Don and Carrie Mann are in love with life, and it’s a good life indeed. Their menagerie of dogs, ducks, and horses keeps them happily occupied on the home front.

A rewarding veterinary practice, airplane for spontaneous getaways, and log home on 12 acres of bucolic central Ohio countryside don’t leave much to want for. “Then there’s Carrie’s goat,” jokes Don, “which tempers the goodness of it all with a little bit of an evil element.”

It’s about a 10-minute drive from the center of Mount Vernon, Ohio, to the Mann residence, which is tucked in a forest that surrounds pasture, pond, and meadows with, yes, a stream running through it. The driveway to the home is long and winding, and without a neighbor in sight, a quiet privacy prevails here. Picture James Harriot in central Ohio.

Carrie found the property on an Internet listing. “We liked the quiet, secluded location, and the opportunities to see wildlife appealed to us,” she says. “We routinely watch wild turkeys in the pasture with the horses, and a few nights ago we were delighted to see two spotted fawns from the deck as they grazed behind the house in the prairie grass plot.” The drive from Don and Carrie’s veterinary practice is a 30 minute gentle commute on scenic country roads, and the couple finds it is a good time to talk out the day and begin to unwind. Don says, “By the time we get home and walk into the house, I feel like my blood pressure has dropped a bit and everything begins to slow down. Being surrounded by the forest seems to insulate us from the rest of the world.”

Don and Carrie chose log construction for its warmth and natural beauty. Don elaborates: “The beauty of natural wood is unsurpassed by any other building material. We often have people comment that our house is very inviting. When we ask them to define that feeling, they talk about the wood.” The couple turned to Ohio-based Hochstetler Milling for their log package. While growing up as an Amish youth in central Ohio, Levi Hochstetler learned the age-old building techniques that the Amish and Menonite people have been practicing for generations. He started his own company in 1986, and says he operates his business based on a single commitment: to provide the finest quality product at a fair price.

The couple planned the home for the two of them, but with an eye toward entertaining. “We sacrificed some upstairs space in order to have a vaulted ceiling in the great room,” says Don. “We didn’t need all of the second-floor rooms in Hochstetler’s original plan.” Carrie adds, ”It’s turned out that we have most of the family gatherings here during the holidays. The open floorplan lends itself very well to entertaining, and every year we get a bigger Christmas tree! Decorating this house for the holidays is tremendously fun.”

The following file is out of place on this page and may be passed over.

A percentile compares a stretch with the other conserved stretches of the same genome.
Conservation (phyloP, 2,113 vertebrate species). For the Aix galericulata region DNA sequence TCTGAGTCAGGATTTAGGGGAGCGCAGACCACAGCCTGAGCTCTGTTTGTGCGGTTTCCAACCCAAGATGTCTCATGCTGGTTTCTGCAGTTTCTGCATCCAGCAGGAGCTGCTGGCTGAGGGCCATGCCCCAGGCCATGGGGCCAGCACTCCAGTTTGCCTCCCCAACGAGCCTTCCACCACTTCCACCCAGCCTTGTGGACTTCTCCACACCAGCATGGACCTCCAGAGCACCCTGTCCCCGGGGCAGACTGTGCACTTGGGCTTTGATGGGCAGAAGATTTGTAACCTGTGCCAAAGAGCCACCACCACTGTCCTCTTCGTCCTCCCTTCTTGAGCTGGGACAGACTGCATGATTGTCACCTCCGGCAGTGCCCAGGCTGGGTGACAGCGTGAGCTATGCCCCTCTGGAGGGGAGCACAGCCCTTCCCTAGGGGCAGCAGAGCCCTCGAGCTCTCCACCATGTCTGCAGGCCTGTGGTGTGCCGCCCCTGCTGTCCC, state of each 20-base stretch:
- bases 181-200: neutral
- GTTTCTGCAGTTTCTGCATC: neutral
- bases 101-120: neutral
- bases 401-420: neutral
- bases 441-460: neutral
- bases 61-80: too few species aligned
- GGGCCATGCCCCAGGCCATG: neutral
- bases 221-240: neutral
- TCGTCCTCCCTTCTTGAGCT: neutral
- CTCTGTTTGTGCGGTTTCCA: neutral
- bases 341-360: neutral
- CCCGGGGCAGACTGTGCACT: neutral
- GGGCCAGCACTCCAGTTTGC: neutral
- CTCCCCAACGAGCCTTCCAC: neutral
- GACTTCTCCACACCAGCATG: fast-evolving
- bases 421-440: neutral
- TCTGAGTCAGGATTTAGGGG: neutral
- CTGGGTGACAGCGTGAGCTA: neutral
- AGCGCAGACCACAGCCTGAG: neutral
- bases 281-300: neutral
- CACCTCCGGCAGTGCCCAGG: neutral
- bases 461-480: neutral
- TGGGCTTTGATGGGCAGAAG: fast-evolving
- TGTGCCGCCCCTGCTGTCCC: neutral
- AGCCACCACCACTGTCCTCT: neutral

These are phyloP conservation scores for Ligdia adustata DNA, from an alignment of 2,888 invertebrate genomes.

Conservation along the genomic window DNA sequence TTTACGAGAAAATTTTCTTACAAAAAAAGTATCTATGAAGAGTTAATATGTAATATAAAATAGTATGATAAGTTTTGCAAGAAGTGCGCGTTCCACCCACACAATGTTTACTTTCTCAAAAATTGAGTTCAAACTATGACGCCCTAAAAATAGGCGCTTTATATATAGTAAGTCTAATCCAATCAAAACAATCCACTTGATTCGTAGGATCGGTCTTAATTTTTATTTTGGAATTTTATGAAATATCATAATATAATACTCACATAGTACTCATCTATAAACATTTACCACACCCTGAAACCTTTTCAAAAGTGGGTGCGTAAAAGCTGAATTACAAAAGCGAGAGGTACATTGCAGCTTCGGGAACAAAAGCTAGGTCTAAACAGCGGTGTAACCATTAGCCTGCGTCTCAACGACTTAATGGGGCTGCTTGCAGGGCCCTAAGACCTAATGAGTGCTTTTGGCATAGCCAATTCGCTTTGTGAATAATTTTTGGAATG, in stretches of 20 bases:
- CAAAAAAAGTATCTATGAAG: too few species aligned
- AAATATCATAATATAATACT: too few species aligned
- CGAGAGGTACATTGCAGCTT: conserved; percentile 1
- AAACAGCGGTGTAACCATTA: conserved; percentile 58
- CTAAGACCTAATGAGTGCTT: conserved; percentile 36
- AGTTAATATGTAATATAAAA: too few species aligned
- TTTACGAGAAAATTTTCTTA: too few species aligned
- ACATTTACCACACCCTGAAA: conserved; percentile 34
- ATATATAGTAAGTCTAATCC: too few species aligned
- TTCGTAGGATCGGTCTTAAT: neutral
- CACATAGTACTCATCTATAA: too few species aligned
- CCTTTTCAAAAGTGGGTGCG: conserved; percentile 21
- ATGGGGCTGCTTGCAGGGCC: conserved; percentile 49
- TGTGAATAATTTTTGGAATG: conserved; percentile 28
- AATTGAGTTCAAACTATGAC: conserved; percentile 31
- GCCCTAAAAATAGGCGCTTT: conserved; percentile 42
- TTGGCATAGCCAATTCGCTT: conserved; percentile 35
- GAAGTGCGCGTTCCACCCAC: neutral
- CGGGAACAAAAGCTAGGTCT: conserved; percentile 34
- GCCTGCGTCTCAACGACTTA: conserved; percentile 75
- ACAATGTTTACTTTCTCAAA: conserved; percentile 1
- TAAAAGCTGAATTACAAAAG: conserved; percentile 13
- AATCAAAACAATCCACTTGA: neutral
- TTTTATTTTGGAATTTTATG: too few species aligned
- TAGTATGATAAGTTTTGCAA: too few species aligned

With the design of the home finalized, the Manns contracted with builder Mahlon Hochstetler (a relative of Levi’s with his own construction company), to build their log home. Don says, “This was a turnkey build, completed entirely by our builder, with the exception of our buying and delivering the appliances.” There was a moment early in the planning process when the couple considered doing some of the finishing themselves, and even discussed putting up the logs. “I’m so glad we didn’t try that!” exclaims Don. “We wouldn’t have been able to achieve the fit and finish that the builders did, and with both Carrie and I working, the construction would have taken forever. Working with logs takes experience, an expertise that became quite obvious to us while watching our builder.” When the house was completed, Don and Carrie did build a playhouse for the grand kids out of the leftover logs. Carrie laughs, “It took us much longer than we had anticipated! Keeping the walls straight as the log courses go up is more difficult than it looks, watching the pros do it. But, to our credit, the playhouse is still standing!”




During the building process, Don and Carrie stopped by at least every other night, after work, to check on the progress. “It was very exciting to see the house take shape and to see exactly how it went together,” says Don. “I don’t remember any major changes being made during construction. Carrie and I had spent several evenings around Mahlon’s kitchen table before construction began, and the advance planning really paid off. We feel we reaped a significant benefit by working with a local log home producer and builder. Everything went very smoothly.”